The citizens' convention on the end of life, organized by the Economic, Social and Environmental Council, has submitted its report to the government after four months of discussions, reflections and votes. The citizens selected were invited to enlighten the public authorities on the issue of end-of-life support and were in favor of active assistance in dying.
This is also the meaning of this convention decided in high places: citizens, citizens, should the law evolve?
The limits of wishes for the end of life
Legislation on the end of life in France has been able to reinvent itself since the first milestones laid by the Kouchner law of 1999 which guaranteed access to palliative care. There Leonetti law of 2005, Then Claeys-Leonetti law of 2016 opened up rights for people at the end of life. Beyond the cessation of treatment, they frame the designation of a with a trusted person and the writing of advance directives, written statement that can be made by any adult person to specify their wishes regarding their end of life.
These provisions are seen as effective means of removing uncertainties related to end-of-life conditions. At the time of their votes, they were unanimously welcomed. However, they are ineffective.
A team of researchers has analyzed the ability of people of trust to make decisions corresponding to the wishes of their loved one. Based on almost 20 patient-trusted person response pairs on hypothetical end-of-life scenarios, they came to a worrying conclusion: in a third of cases, the person of trust is mistaken about the treatment preference of his loved one and does not make the decision that he would like.
Even more alarming: this figure remains the same when discussions on these issues have already taken place. Indeed, people of trust can prioritize their own values over those of their loved ones. In the absence of clear advance directives, the appointment of a support person would not be effective in current practices.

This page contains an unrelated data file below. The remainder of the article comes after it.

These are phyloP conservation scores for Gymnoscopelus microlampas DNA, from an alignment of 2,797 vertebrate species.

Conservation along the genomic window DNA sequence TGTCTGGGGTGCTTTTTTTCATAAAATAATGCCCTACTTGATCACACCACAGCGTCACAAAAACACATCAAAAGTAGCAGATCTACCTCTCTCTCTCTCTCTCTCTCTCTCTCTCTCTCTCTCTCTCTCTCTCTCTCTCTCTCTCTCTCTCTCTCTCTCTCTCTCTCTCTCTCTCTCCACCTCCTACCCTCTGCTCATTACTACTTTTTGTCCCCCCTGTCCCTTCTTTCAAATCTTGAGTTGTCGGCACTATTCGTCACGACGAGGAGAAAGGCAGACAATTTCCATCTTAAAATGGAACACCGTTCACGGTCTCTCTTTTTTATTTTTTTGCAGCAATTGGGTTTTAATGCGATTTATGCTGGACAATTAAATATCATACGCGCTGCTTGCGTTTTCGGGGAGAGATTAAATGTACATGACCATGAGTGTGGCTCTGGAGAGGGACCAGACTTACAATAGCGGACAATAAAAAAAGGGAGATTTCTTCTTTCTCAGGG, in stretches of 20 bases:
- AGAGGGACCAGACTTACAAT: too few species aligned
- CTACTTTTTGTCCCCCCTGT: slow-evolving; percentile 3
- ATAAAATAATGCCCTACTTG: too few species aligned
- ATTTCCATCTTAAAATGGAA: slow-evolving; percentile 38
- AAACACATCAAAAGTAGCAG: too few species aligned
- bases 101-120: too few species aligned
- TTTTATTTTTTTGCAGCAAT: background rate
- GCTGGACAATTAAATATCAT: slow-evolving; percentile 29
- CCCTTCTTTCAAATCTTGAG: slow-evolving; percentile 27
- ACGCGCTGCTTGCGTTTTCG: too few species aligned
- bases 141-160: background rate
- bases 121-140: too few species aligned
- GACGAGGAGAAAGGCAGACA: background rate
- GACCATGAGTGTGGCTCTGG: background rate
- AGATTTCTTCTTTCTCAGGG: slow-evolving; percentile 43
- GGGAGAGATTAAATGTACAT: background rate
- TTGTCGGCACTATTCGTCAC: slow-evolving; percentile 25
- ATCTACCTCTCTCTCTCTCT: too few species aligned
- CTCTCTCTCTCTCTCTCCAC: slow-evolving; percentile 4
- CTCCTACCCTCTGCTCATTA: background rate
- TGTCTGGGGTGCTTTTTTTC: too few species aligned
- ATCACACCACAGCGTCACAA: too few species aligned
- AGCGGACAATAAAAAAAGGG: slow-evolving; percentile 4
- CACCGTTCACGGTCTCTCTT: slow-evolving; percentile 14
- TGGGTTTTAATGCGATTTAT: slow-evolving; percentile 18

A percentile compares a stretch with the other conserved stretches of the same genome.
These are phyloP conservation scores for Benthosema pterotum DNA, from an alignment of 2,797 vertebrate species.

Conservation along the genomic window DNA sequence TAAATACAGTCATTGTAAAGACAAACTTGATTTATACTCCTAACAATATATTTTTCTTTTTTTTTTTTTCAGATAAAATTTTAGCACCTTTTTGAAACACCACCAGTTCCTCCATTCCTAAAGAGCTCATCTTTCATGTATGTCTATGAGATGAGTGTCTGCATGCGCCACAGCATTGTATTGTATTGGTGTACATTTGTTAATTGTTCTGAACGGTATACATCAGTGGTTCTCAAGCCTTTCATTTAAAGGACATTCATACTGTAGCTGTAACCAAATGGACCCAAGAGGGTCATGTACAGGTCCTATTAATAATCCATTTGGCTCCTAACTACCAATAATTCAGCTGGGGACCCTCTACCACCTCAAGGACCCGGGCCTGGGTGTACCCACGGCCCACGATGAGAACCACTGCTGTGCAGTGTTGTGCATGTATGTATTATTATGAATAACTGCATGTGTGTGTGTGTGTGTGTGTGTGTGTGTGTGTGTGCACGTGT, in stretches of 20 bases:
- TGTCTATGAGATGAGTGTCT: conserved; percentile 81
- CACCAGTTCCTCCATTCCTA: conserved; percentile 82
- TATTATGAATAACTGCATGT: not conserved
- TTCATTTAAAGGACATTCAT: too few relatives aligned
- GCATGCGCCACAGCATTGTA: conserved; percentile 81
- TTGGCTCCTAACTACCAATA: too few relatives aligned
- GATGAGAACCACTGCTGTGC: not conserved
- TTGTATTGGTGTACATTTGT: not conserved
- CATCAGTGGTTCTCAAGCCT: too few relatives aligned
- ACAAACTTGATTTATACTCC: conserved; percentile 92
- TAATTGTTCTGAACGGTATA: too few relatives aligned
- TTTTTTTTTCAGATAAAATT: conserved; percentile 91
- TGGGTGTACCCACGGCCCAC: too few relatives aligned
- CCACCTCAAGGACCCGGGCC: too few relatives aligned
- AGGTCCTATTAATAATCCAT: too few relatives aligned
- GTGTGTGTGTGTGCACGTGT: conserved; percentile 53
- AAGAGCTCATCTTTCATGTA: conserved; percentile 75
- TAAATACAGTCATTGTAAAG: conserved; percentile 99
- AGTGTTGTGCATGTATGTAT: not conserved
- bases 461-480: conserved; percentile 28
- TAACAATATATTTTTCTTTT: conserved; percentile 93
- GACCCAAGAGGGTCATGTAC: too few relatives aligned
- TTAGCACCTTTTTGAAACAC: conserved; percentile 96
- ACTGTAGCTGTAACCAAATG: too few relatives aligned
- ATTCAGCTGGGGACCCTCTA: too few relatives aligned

However, individuals find it difficult to clearly express their opinions on the end of life. Older people in particular can shed some light on this point. If death seems more and more distant from our daily lives, it takes on a particular importance. with advancing age.
However, asking an elderly person to make a decision about their end of life is not easy, including when the family and caregivers seem to have reached an agreement. They may in particular be confronted with moral dilemmas: should one consider not having one's life extended under certain conditions? Is it possible to agree to let others decide for oneself if it is no longer possible to express oneself?
The question is particularly complex in the case of elderly people living in institutions. They may find themselves limited in the expression of choices as important as those which will define their last moments of existence - because of their state of health, because all their freedoms are not respected, or because they are simply not asked the question. According to a study conducted in 2013-2014 in 78 retirement homes in France, questions relating to the end of life were discussed with a maximum of 21,7% of residents. In 32,8% of cases, no discussion of end-of-life issues ever took place, either with the resident or with loved ones. It's a paradox, if we think that these places of accommodation are alsoultimate places to live.
A difficult application of advance directives